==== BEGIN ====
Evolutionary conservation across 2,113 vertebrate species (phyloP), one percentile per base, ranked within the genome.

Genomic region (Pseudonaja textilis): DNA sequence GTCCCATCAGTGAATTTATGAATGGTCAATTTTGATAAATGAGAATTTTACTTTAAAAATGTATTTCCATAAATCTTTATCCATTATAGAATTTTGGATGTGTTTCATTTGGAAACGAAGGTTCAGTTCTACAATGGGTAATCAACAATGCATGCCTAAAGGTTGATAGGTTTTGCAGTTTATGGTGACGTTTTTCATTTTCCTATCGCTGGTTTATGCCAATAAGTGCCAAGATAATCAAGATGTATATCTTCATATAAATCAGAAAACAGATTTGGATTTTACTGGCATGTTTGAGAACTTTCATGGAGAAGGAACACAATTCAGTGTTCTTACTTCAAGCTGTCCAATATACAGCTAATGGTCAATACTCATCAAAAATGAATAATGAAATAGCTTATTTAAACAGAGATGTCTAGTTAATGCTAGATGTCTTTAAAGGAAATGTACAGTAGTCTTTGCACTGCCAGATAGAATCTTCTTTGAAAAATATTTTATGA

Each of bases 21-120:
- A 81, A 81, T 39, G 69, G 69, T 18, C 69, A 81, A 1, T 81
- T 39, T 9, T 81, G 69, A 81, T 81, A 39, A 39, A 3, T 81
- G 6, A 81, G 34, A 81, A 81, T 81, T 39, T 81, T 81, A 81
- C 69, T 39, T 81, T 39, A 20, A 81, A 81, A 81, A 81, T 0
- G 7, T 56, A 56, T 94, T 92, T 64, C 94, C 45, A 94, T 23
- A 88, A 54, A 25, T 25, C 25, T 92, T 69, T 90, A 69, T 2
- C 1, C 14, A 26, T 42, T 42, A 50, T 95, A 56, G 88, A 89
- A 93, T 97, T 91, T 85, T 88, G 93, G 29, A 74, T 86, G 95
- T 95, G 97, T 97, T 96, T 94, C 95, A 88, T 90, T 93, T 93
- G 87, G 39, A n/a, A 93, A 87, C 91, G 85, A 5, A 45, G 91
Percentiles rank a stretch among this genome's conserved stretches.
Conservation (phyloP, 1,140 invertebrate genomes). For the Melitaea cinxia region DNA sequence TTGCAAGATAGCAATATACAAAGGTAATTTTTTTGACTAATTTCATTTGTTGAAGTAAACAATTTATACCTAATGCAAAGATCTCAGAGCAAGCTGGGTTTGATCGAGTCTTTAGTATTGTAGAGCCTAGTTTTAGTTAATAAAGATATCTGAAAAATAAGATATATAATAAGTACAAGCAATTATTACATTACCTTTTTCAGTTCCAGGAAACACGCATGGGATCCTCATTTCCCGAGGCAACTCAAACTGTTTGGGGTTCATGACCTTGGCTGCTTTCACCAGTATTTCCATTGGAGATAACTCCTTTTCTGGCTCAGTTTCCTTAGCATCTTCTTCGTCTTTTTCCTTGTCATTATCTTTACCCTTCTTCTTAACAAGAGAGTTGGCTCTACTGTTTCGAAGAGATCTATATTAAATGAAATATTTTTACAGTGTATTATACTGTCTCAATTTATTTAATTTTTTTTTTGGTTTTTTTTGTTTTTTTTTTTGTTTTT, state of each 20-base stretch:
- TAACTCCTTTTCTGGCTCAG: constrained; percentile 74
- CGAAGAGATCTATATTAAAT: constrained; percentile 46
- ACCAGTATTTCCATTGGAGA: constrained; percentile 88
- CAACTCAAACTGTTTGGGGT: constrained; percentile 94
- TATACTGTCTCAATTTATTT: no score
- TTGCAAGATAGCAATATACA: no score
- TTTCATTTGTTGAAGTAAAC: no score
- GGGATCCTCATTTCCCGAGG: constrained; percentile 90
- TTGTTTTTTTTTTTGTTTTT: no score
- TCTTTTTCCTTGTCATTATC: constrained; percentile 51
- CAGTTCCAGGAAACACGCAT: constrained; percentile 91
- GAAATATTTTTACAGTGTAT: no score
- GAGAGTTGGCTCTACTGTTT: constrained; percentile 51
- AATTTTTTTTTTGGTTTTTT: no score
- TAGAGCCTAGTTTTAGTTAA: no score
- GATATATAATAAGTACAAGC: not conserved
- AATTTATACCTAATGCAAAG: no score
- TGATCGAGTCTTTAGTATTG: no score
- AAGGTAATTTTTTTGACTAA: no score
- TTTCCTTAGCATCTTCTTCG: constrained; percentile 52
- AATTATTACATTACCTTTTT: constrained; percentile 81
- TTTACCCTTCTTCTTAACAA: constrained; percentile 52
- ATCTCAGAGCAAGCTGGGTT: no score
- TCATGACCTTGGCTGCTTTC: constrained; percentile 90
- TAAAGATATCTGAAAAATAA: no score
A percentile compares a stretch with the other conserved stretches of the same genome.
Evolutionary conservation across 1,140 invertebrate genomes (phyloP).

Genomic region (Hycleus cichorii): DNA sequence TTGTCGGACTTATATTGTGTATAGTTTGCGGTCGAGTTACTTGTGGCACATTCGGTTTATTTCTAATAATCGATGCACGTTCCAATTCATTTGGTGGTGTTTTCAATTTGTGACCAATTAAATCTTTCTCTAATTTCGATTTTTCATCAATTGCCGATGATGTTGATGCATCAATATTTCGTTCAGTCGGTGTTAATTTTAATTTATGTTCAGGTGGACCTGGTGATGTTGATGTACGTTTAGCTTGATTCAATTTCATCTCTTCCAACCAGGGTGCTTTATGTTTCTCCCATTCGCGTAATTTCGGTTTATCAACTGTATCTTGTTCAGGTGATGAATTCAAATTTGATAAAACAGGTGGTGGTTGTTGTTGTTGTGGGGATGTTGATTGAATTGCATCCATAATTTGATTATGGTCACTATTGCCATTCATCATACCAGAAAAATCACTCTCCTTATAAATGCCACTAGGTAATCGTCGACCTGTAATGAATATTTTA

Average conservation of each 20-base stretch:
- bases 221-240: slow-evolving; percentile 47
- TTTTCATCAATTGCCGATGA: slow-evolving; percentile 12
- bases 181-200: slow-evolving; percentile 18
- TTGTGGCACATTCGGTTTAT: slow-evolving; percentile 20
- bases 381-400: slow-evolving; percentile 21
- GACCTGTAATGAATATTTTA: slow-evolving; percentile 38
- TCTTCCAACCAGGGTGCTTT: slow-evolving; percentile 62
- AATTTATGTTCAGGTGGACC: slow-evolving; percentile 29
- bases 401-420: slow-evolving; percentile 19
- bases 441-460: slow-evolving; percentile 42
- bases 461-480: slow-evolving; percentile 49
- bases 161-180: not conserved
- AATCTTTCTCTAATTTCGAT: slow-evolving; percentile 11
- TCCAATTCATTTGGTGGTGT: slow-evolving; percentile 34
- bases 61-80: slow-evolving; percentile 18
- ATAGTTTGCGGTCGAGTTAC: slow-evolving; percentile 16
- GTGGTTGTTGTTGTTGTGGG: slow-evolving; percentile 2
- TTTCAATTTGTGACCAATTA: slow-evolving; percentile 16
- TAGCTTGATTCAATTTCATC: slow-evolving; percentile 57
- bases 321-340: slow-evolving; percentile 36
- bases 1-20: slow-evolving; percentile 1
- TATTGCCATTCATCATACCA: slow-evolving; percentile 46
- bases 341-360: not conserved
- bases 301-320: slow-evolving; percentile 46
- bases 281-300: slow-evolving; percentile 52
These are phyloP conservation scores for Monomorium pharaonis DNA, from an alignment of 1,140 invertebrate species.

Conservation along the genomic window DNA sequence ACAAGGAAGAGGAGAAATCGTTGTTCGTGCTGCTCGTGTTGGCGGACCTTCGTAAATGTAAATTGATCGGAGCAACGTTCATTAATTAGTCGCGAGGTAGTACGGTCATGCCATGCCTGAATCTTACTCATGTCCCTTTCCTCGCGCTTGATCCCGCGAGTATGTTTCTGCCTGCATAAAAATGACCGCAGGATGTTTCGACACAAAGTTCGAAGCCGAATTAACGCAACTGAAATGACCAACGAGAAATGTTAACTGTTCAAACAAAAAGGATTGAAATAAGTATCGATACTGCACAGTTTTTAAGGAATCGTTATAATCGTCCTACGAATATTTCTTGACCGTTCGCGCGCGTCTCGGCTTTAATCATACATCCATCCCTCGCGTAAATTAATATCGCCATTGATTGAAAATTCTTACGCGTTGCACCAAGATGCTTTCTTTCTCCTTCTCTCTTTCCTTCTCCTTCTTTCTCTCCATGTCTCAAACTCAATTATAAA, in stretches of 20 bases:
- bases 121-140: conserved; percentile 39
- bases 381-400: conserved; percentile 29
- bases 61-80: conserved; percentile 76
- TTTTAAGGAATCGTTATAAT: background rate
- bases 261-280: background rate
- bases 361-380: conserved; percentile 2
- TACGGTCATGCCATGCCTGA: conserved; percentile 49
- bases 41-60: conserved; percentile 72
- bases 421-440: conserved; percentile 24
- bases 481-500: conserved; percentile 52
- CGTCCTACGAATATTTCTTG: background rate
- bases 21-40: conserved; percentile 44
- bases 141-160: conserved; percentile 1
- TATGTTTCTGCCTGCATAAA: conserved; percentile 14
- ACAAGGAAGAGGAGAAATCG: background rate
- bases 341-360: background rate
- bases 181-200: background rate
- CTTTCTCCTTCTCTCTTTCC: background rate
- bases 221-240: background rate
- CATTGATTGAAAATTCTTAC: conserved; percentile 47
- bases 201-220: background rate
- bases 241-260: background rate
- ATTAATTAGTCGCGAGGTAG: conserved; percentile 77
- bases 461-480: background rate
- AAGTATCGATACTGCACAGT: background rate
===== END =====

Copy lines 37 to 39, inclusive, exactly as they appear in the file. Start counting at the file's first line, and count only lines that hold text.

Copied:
- TTTACCCTTCTTCTTAACAA: constrained; percentile 52
- ATCTCAGAGCAAGCTGGGTT: no score
- TCATGACCTTGGCTGCTTTC: constrained; percentile 90